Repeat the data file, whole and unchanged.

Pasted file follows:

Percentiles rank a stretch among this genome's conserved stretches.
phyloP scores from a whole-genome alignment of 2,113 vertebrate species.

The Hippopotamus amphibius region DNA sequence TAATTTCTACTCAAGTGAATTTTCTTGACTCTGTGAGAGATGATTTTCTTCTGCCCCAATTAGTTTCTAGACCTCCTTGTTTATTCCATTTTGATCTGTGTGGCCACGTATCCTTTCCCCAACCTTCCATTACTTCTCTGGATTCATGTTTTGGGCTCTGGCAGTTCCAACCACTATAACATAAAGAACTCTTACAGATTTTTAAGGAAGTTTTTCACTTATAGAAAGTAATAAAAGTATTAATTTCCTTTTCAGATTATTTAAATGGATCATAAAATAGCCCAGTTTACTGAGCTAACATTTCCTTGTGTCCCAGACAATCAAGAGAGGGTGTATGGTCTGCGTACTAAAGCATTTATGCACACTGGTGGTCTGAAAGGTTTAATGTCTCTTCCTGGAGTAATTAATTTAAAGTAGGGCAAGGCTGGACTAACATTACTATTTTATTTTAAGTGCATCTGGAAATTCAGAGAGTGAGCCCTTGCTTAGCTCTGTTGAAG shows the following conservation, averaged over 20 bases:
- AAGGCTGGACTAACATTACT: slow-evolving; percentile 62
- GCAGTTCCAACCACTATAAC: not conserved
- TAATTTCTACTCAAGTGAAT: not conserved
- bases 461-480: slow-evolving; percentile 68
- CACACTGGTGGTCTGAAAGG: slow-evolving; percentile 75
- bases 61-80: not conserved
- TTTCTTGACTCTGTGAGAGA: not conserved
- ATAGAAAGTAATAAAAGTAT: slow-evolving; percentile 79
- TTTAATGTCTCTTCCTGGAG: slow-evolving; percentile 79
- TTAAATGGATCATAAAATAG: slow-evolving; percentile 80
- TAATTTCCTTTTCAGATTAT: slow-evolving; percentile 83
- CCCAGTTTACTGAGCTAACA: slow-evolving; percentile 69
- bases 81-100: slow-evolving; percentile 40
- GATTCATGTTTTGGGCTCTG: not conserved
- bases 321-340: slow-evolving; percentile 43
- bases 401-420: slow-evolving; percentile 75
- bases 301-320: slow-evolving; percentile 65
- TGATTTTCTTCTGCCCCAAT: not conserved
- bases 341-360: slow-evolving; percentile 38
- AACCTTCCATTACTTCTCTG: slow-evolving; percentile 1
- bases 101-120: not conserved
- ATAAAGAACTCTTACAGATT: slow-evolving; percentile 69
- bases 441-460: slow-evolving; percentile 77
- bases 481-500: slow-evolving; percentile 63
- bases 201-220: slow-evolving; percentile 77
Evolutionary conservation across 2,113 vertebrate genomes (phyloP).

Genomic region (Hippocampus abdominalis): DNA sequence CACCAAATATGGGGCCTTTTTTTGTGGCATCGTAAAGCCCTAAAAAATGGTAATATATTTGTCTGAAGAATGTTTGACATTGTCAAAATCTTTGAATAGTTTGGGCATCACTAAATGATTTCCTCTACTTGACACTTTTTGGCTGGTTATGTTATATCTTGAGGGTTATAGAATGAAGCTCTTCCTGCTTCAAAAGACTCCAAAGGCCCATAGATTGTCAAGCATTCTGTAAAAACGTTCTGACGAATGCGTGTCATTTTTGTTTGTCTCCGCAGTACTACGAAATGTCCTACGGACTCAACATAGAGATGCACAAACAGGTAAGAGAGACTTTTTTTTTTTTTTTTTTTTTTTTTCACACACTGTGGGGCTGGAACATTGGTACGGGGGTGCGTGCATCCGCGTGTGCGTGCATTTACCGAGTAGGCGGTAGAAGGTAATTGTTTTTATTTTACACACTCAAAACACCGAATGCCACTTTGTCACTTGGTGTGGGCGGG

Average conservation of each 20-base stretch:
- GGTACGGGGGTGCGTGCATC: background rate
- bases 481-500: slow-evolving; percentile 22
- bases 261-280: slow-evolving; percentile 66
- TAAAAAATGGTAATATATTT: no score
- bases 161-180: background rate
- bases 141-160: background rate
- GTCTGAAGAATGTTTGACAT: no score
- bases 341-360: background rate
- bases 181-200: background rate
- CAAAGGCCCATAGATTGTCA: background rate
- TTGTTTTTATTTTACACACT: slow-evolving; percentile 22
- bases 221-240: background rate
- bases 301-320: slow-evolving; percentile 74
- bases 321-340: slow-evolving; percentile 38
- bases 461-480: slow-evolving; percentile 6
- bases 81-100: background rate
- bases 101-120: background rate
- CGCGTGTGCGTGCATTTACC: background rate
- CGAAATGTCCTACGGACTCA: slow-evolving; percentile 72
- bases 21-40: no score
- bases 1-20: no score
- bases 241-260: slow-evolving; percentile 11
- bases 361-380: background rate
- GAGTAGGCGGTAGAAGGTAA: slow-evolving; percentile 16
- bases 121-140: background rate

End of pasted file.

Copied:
Percentiles rank a stretch among this genome's conserved stretches.
phyloP scores from a whole-genome alignment of 2,113 vertebrate species.

The Hippopotamus amphibius region DNA sequence TAATTTCTACTCAAGTGAATTTTCTTGACTCTGTGAGAGATGATTTTCTTCTGCCCCAATTAGTTTCTAGACCTCCTTGTTTATTCCATTTTGATCTGTGTGGCCACGTATCCTTTCCCCAACCTTCCATTACTTCTCTGGATTCATGTTTTGGGCTCTGGCAGTTCCAACCACTATAACATAAAGAACTCTTACAGATTTTTAAGGAAGTTTTTCACTTATAGAAAGTAATAAAAGTATTAATTTCCTTTTCAGATTATTTAAATGGATCATAAAATAGCCCAGTTTACTGAGCTAACATTTCCTTGTGTCCCAGACAATCAAGAGAGGGTGTATGGTCTGCGTACTAAAGCATTTATGCACACTGGTGGTCTGAAAGGTTTAATGTCTCTTCCTGGAGTAATTAATTTAAAGTAGGGCAAGGCTGGACTAACATTACTATTTTATTTTAAGTGCATCTGGAAATTCAGAGAGTGAGCCCTTGCTTAGCTCTGTTGAAG shows the following conservation, averaged over 20 bases:
- AAGGCTGGACTAACATTACT: slow-evolving; percentile 62
- GCAGTTCCAACCACTATAAC: not conserved
- TAATTTCTACTCAAGTGAAT: not conserved
- bases 461-480: slow-evolving; percentile 68
- CACACTGGTGGTCTGAAAGG: slow-evolving; percentile 75
- bases 61-80: not conserved
- TTTCTTGACTCTGTGAGAGA: not conserved
- ATAGAAAGTAATAAAAGTAT: slow-evolving; percentile 79
- TTTAATGTCTCTTCCTGGAG: slow-evolving; percentile 79
- TTAAATGGATCATAAAATAG: slow-evolving; percentile 80
- TAATTTCCTTTTCAGATTAT: slow-evolving; percentile 83
- CCCAGTTTACTGAGCTAACA: slow-evolving; percentile 69
- bases 81-100: slow-evolving; percentile 40
- GATTCATGTTTTGGGCTCTG: not conserved
- bases 321-340: slow-evolving; percentile 43
- bases 401-420: slow-evolving; percentile 75
- bases 301-320: slow-evolving; percentile 65
- TGATTTTCTTCTGCCCCAAT: not conserved
- bases 341-360: slow-evolving; percentile 38
- AACCTTCCATTACTTCTCTG: slow-evolving; percentile 1
- bases 101-120: not conserved
- ATAAAGAACTCTTACAGATT: slow-evolving; percentile 69
- bases 441-460: slow-evolving; percentile 77
- bases 481-500: slow-evolving; percentile 63
- bases 201-220: slow-evolving; percentile 77
Evolutionary conservation across 2,113 vertebrate genomes (phyloP).

Genomic region (Hippocampus abdominalis): DNA sequence CACCAAATATGGGGCCTTTTTTTGTGGCATCGTAAAGCCCTAAAAAATGGTAATATATTTGTCTGAAGAATGTTTGACATTGTCAAAATCTTTGAATAGTTTGGGCATCACTAAATGATTTCCTCTACTTGACACTTTTTGGCTGGTTATGTTATATCTTGAGGGTTATAGAATGAAGCTCTTCCTGCTTCAAAAGACTCCAAAGGCCCATAGATTGTCAAGCATTCTGTAAAAACGTTCTGACGAATGCGTGTCATTTTTGTTTGTCTCCGCAGTACTACGAAATGTCCTACGGACTCAACATAGAGATGCACAAACAGGTAAGAGAGACTTTTTTTTTTTTTTTTTTTTTTTTTCACACACTGTGGGGCTGGAACATTGGTACGGGGGTGCGTGCATCCGCGTGTGCGTGCATTTACCGAGTAGGCGGTAGAAGGTAATTGTTTTTATTTTACACACTCAAAACACCGAATGCCACTTTGTCACTTGGTGTGGGCGGG

Average conservation of each 20-base stretch:
- GGTACGGGGGTGCGTGCATC: background rate
- bases 481-500: slow-evolving; percentile 22
- bases 261-280: slow-evolving; percentile 66
- TAAAAAATGGTAATATATTT: no score
- bases 161-180: background rate
- bases 141-160: background rate
- GTCTGAAGAATGTTTGACAT: no score
- bases 341-360: background rate
- bases 181-200: background rate
- CAAAGGCCCATAGATTGTCA: background rate
- TTGTTTTTATTTTACACACT: slow-evolving; percentile 22
- bases 221-240: background rate
- bases 301-320: slow-evolving; percentile 74
- bases 321-340: slow-evolving; percentile 38
- bases 461-480: slow-evolving; percentile 6
- bases 81-100: background rate
- bases 101-120: background rate
- CGCGTGTGCGTGCATTTACC: background rate
- CGAAATGTCCTACGGACTCA: slow-evolving; percentile 72
- bases 21-40: no score
- bases 1-20: no score
- bases 241-260: slow-evolving; percentile 11
- bases 361-380: background rate
- GAGTAGGCGGTAGAAGGTAA: slow-evolving; percentile 16
- bases 121-140: background rate